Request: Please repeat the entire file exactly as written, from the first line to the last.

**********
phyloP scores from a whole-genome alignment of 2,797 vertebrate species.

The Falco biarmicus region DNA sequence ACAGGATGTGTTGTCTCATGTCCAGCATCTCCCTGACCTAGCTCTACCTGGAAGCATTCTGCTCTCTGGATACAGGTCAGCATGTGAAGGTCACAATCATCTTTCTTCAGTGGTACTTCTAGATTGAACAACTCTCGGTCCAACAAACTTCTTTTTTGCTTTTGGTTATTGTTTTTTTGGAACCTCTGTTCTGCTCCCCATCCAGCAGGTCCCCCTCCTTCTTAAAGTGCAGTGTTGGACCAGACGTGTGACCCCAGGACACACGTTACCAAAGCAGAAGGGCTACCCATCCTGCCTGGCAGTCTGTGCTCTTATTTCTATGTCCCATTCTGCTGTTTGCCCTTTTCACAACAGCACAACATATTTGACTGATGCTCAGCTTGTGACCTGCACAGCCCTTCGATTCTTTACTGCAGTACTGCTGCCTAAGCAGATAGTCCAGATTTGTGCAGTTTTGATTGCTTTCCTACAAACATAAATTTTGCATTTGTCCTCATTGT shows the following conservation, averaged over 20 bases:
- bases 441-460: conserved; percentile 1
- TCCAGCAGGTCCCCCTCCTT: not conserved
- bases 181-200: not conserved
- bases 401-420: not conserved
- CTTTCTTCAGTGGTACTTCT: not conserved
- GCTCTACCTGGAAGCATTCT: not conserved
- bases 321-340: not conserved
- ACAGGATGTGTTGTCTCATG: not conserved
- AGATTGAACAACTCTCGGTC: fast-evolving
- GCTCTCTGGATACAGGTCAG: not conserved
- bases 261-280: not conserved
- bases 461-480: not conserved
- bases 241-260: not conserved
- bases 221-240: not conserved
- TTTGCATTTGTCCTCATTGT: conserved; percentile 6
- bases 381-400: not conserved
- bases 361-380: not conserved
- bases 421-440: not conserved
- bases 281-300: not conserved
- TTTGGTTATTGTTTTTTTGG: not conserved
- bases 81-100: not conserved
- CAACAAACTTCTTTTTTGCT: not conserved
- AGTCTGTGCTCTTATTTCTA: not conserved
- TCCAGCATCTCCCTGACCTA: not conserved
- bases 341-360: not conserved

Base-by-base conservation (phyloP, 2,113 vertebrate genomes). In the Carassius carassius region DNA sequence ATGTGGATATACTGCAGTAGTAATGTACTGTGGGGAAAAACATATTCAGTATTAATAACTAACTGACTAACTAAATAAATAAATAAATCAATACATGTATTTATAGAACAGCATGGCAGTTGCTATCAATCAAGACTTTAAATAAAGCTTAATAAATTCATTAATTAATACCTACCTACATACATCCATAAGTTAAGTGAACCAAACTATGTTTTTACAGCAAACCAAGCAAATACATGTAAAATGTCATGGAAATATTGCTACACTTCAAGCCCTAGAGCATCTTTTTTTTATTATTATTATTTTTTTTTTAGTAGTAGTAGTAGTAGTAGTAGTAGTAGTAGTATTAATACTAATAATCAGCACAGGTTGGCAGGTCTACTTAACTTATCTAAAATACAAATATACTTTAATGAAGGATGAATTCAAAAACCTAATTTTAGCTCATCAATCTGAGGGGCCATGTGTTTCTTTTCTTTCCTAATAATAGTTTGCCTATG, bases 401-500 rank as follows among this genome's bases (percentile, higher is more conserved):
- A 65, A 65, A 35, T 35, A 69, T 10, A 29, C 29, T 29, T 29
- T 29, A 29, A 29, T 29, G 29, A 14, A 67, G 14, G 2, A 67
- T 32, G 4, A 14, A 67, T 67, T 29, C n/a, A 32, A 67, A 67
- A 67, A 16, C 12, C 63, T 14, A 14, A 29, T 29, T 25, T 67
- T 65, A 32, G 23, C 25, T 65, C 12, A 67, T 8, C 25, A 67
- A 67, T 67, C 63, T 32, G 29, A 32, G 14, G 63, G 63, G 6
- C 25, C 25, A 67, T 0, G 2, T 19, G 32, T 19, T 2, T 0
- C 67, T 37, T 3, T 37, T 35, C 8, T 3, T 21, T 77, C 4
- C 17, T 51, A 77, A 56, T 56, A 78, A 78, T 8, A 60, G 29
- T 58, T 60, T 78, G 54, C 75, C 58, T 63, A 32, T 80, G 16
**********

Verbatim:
phyloP scores from a whole-genome alignment of 2,797 vertebrate species.

The Falco biarmicus region DNA sequence ACAGGATGTGTTGTCTCATGTCCAGCATCTCCCTGACCTAGCTCTACCTGGAAGCATTCTGCTCTCTGGATACAGGTCAGCATGTGAAGGTCACAATCATCTTTCTTCAGTGGTACTTCTAGATTGAACAACTCTCGGTCCAACAAACTTCTTTTTTGCTTTTGGTTATTGTTTTTTTGGAACCTCTGTTCTGCTCCCCATCCAGCAGGTCCCCCTCCTTCTTAAAGTGCAGTGTTGGACCAGACGTGTGACCCCAGGACACACGTTACCAAAGCAGAAGGGCTACCCATCCTGCCTGGCAGTCTGTGCTCTTATTTCTATGTCCCATTCTGCTGTTTGCCCTTTTCACAACAGCACAACATATTTGACTGATGCTCAGCTTGTGACCTGCACAGCCCTTCGATTCTTTACTGCAGTACTGCTGCCTAAGCAGATAGTCCAGATTTGTGCAGTTTTGATTGCTTTCCTACAAACATAAATTTTGCATTTGTCCTCATTGT shows the following conservation, averaged over 20 bases:
- bases 441-460: conserved; percentile 1
- TCCAGCAGGTCCCCCTCCTT: not conserved
- bases 181-200: not conserved
- bases 401-420: not conserved
- CTTTCTTCAGTGGTACTTCT: not conserved
- GCTCTACCTGGAAGCATTCT: not conserved
- bases 321-340: not conserved
- ACAGGATGTGTTGTCTCATG: not conserved
- AGATTGAACAACTCTCGGTC: fast-evolving
- GCTCTCTGGATACAGGTCAG: not conserved
- bases 261-280: not conserved
- bases 461-480: not conserved
- bases 241-260: not conserved
- bases 221-240: not conserved
- TTTGCATTTGTCCTCATTGT: conserved; percentile 6
- bases 381-400: not conserved
- bases 361-380: not conserved
- bases 421-440: not conserved
- bases 281-300: not conserved
- TTTGGTTATTGTTTTTTTGG: not conserved
- bases 81-100: not conserved
- CAACAAACTTCTTTTTTGCT: not conserved
- AGTCTGTGCTCTTATTTCTA: not conserved
- TCCAGCATCTCCCTGACCTA: not conserved
- bases 341-360: not conserved

Base-by-base conservation (phyloP, 2,113 vertebrate genomes). In the Carassius carassius region DNA sequence ATGTGGATATACTGCAGTAGTAATGTACTGTGGGGAAAAACATATTCAGTATTAATAACTAACTGACTAACTAAATAAATAAATAAATCAATACATGTATTTATAGAACAGCATGGCAGTTGCTATCAATCAAGACTTTAAATAAAGCTTAATAAATTCATTAATTAATACCTACCTACATACATCCATAAGTTAAGTGAACCAAACTATGTTTTTACAGCAAACCAAGCAAATACATGTAAAATGTCATGGAAATATTGCTACACTTCAAGCCCTAGAGCATCTTTTTTTTATTATTATTATTTTTTTTTTAGTAGTAGTAGTAGTAGTAGTAGTAGTAGTAGTATTAATACTAATAATCAGCACAGGTTGGCAGGTCTACTTAACTTATCTAAAATACAAATATACTTTAATGAAGGATGAATTCAAAAACCTAATTTTAGCTCATCAATCTGAGGGGCCATGTGTTTCTTTTCTTTCCTAATAATAGTTTGCCTATG, bases 401-500 rank as follows among this genome's bases (percentile, higher is more conserved):
- A 65, A 65, A 35, T 35, A 69, T 10, A 29, C 29, T 29, T 29
- T 29, A 29, A 29, T 29, G 29, A 14, A 67, G 14, G 2, A 67
- T 32, G 4, A 14, A 67, T 67, T 29, C n/a, A 32, A 67, A 67
- A 67, A 16, C 12, C 63, T 14, A 14, A 29, T 29, T 25, T 67
- T 65, A 32, G 23, C 25, T 65, C 12, A 67, T 8, C 25, A 67
- A 67, T 67, C 63, T 32, G 29, A 32, G 14, G 63, G 63, G 6
- C 25, C 25, A 67, T 0, G 2, T 19, G 32, T 19, T 2, T 0
- C 67, T 37, T 3, T 37, T 35, C 8, T 3, T 21, T 77, C 4
- C 17, T 51, A 77, A 56, T 56, A 78, A 78, T 8, A 60, G 29
- T 58, T 60, T 78, G 54, C 75, C 58, T 63, A 32, T 80, G 16